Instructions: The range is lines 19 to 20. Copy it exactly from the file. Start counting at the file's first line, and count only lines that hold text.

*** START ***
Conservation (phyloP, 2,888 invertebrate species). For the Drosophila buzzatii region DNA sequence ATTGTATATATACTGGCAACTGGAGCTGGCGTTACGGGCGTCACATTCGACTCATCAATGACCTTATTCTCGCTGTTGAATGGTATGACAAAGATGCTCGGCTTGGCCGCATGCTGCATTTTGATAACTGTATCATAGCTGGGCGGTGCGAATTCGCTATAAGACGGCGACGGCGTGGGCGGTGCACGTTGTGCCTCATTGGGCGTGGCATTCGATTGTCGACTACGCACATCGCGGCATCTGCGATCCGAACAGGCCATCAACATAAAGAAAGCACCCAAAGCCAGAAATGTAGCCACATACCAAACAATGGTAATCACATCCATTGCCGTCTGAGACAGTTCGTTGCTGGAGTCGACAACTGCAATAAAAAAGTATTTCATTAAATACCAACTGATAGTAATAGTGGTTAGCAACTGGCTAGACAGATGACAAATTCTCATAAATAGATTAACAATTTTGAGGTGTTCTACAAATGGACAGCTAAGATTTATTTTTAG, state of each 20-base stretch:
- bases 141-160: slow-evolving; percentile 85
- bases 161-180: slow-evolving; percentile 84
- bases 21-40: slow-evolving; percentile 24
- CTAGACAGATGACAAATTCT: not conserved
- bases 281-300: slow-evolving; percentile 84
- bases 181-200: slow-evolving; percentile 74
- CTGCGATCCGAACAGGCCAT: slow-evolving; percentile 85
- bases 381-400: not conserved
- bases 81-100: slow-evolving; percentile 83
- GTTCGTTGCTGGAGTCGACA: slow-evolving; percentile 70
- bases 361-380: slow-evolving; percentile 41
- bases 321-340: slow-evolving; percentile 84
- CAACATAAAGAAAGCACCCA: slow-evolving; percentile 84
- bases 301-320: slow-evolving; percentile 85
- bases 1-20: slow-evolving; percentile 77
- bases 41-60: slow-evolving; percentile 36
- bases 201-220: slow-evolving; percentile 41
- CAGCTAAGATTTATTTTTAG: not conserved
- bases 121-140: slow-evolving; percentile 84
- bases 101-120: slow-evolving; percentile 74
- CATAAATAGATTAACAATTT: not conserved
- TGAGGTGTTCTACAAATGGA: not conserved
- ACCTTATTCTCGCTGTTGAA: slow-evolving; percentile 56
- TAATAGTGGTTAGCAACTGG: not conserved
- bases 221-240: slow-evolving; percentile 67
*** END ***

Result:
- CAGCTAAGATTTATTTTTAG: not conserved
- bases 121-140: slow-evolving; percentile 84